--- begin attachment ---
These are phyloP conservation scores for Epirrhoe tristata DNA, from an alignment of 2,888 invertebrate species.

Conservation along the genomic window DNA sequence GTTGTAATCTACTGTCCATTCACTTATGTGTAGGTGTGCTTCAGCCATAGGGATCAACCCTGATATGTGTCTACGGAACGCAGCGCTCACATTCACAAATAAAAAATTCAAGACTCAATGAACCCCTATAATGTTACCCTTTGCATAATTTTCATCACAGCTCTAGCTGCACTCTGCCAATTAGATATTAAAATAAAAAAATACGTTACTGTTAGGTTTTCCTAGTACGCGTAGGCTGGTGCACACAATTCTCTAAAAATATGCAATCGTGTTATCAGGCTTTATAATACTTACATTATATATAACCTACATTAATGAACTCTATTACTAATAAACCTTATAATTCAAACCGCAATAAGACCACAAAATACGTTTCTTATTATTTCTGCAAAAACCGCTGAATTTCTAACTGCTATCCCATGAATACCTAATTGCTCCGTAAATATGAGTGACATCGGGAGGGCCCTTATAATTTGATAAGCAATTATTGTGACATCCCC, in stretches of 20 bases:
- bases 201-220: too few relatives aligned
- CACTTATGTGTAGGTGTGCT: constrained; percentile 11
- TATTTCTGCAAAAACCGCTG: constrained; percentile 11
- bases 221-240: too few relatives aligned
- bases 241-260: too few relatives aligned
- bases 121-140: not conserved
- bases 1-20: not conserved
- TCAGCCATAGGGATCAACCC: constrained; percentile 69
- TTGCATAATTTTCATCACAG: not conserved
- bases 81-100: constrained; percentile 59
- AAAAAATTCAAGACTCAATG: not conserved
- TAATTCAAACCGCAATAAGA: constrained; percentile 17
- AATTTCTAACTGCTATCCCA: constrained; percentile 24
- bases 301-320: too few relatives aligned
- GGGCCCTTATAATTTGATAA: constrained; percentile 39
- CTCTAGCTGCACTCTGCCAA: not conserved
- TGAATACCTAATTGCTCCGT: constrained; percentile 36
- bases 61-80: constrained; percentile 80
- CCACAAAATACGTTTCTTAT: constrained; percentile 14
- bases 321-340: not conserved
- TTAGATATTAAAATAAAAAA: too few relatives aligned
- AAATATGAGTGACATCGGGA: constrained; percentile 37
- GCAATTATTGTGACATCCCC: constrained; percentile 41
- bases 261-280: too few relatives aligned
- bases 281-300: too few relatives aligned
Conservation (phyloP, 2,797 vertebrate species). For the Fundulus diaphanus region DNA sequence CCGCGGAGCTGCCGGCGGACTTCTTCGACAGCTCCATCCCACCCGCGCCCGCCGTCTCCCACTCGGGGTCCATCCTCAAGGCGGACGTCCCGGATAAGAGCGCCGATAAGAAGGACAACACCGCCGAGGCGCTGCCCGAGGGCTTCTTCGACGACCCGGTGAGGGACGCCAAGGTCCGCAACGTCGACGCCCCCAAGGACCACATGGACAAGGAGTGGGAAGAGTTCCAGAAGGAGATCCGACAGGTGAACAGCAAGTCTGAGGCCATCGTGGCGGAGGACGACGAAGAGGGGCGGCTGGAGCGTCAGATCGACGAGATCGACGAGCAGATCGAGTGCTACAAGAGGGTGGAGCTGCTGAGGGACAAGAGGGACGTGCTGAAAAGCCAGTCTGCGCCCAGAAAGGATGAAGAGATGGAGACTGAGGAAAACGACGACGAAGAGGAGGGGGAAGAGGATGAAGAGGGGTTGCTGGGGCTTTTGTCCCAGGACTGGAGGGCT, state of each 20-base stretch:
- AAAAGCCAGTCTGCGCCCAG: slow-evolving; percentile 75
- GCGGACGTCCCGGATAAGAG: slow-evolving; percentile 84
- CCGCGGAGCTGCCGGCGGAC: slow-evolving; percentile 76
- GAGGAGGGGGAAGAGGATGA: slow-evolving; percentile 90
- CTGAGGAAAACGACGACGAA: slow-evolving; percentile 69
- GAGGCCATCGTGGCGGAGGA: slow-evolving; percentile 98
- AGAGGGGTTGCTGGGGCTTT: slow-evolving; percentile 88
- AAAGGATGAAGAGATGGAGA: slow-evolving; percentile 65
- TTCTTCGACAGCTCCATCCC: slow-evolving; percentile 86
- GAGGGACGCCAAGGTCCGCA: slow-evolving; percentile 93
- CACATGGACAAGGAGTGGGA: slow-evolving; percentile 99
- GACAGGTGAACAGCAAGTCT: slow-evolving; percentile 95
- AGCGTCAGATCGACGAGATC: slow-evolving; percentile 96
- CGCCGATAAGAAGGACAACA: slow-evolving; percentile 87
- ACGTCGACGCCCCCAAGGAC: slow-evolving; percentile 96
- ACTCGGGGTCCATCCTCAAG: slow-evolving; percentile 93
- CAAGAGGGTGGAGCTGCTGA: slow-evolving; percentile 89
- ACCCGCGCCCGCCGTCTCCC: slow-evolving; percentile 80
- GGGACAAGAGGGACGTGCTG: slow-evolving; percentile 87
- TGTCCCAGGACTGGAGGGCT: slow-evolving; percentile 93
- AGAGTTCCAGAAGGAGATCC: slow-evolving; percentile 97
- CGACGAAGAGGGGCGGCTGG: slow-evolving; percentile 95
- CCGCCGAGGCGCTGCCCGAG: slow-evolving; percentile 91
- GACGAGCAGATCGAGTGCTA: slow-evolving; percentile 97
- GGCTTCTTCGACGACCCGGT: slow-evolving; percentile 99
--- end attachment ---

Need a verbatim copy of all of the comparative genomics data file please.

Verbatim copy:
These are phyloP conservation scores for Epirrhoe tristata DNA, from an alignment of 2,888 invertebrate species.

Conservation along the genomic window DNA sequence GTTGTAATCTACTGTCCATTCACTTATGTGTAGGTGTGCTTCAGCCATAGGGATCAACCCTGATATGTGTCTACGGAACGCAGCGCTCACATTCACAAATAAAAAATTCAAGACTCAATGAACCCCTATAATGTTACCCTTTGCATAATTTTCATCACAGCTCTAGCTGCACTCTGCCAATTAGATATTAAAATAAAAAAATACGTTACTGTTAGGTTTTCCTAGTACGCGTAGGCTGGTGCACACAATTCTCTAAAAATATGCAATCGTGTTATCAGGCTTTATAATACTTACATTATATATAACCTACATTAATGAACTCTATTACTAATAAACCTTATAATTCAAACCGCAATAAGACCACAAAATACGTTTCTTATTATTTCTGCAAAAACCGCTGAATTTCTAACTGCTATCCCATGAATACCTAATTGCTCCGTAAATATGAGTGACATCGGGAGGGCCCTTATAATTTGATAAGCAATTATTGTGACATCCCC, in stretches of 20 bases:
- bases 201-220: too few relatives aligned
- CACTTATGTGTAGGTGTGCT: constrained; percentile 11
- TATTTCTGCAAAAACCGCTG: constrained; percentile 11
- bases 221-240: too few relatives aligned
- bases 241-260: too few relatives aligned
- bases 121-140: not conserved
- bases 1-20: not conserved
- TCAGCCATAGGGATCAACCC: constrained; percentile 69
- TTGCATAATTTTCATCACAG: not conserved
- bases 81-100: constrained; percentile 59
- AAAAAATTCAAGACTCAATG: not conserved
- TAATTCAAACCGCAATAAGA: constrained; percentile 17
- AATTTCTAACTGCTATCCCA: constrained; percentile 24
- bases 301-320: too few relatives aligned
- GGGCCCTTATAATTTGATAA: constrained; percentile 39
- CTCTAGCTGCACTCTGCCAA: not conserved
- TGAATACCTAATTGCTCCGT: constrained; percentile 36
- bases 61-80: constrained; percentile 80
- CCACAAAATACGTTTCTTAT: constrained; percentile 14
- bases 321-340: not conserved
- TTAGATATTAAAATAAAAAA: too few relatives aligned
- AAATATGAGTGACATCGGGA: constrained; percentile 37
- GCAATTATTGTGACATCCCC: constrained; percentile 41
- bases 261-280: too few relatives aligned
- bases 281-300: too few relatives aligned
Conservation (phyloP, 2,797 vertebrate species). For the Fundulus diaphanus region DNA sequence CCGCGGAGCTGCCGGCGGACTTCTTCGACAGCTCCATCCCACCCGCGCCCGCCGTCTCCCACTCGGGGTCCATCCTCAAGGCGGACGTCCCGGATAAGAGCGCCGATAAGAAGGACAACACCGCCGAGGCGCTGCCCGAGGGCTTCTTCGACGACCCGGTGAGGGACGCCAAGGTCCGCAACGTCGACGCCCCCAAGGACCACATGGACAAGGAGTGGGAAGAGTTCCAGAAGGAGATCCGACAGGTGAACAGCAAGTCTGAGGCCATCGTGGCGGAGGACGACGAAGAGGGGCGGCTGGAGCGTCAGATCGACGAGATCGACGAGCAGATCGAGTGCTACAAGAGGGTGGAGCTGCTGAGGGACAAGAGGGACGTGCTGAAAAGCCAGTCTGCGCCCAGAAAGGATGAAGAGATGGAGACTGAGGAAAACGACGACGAAGAGGAGGGGGAAGAGGATGAAGAGGGGTTGCTGGGGCTTTTGTCCCAGGACTGGAGGGCT, state of each 20-base stretch:
- AAAAGCCAGTCTGCGCCCAG: slow-evolving; percentile 75
- GCGGACGTCCCGGATAAGAG: slow-evolving; percentile 84
- CCGCGGAGCTGCCGGCGGAC: slow-evolving; percentile 76
- GAGGAGGGGGAAGAGGATGA: slow-evolving; percentile 90
- CTGAGGAAAACGACGACGAA: slow-evolving; percentile 69
- GAGGCCATCGTGGCGGAGGA: slow-evolving; percentile 98
- AGAGGGGTTGCTGGGGCTTT: slow-evolving; percentile 88
- AAAGGATGAAGAGATGGAGA: slow-evolving; percentile 65
- TTCTTCGACAGCTCCATCCC: slow-evolving; percentile 86
- GAGGGACGCCAAGGTCCGCA: slow-evolving; percentile 93
- CACATGGACAAGGAGTGGGA: slow-evolving; percentile 99
- GACAGGTGAACAGCAAGTCT: slow-evolving; percentile 95
- AGCGTCAGATCGACGAGATC: slow-evolving; percentile 96
- CGCCGATAAGAAGGACAACA: slow-evolving; percentile 87
- ACGTCGACGCCCCCAAGGAC: slow-evolving; percentile 96
- ACTCGGGGTCCATCCTCAAG: slow-evolving; percentile 93
- CAAGAGGGTGGAGCTGCTGA: slow-evolving; percentile 89
- ACCCGCGCCCGCCGTCTCCC: slow-evolving; percentile 80
- GGGACAAGAGGGACGTGCTG: slow-evolving; percentile 87
- TGTCCCAGGACTGGAGGGCT: slow-evolving; percentile 93
- AGAGTTCCAGAAGGAGATCC: slow-evolving; percentile 97
- CGACGAAGAGGGGCGGCTGG: slow-evolving; percentile 95
- CCGCCGAGGCGCTGCCCGAG: slow-evolving; percentile 91
- GACGAGCAGATCGAGTGCTA: slow-evolving; percentile 97
- GGCTTCTTCGACGACCCGGT: slow-evolving; percentile 99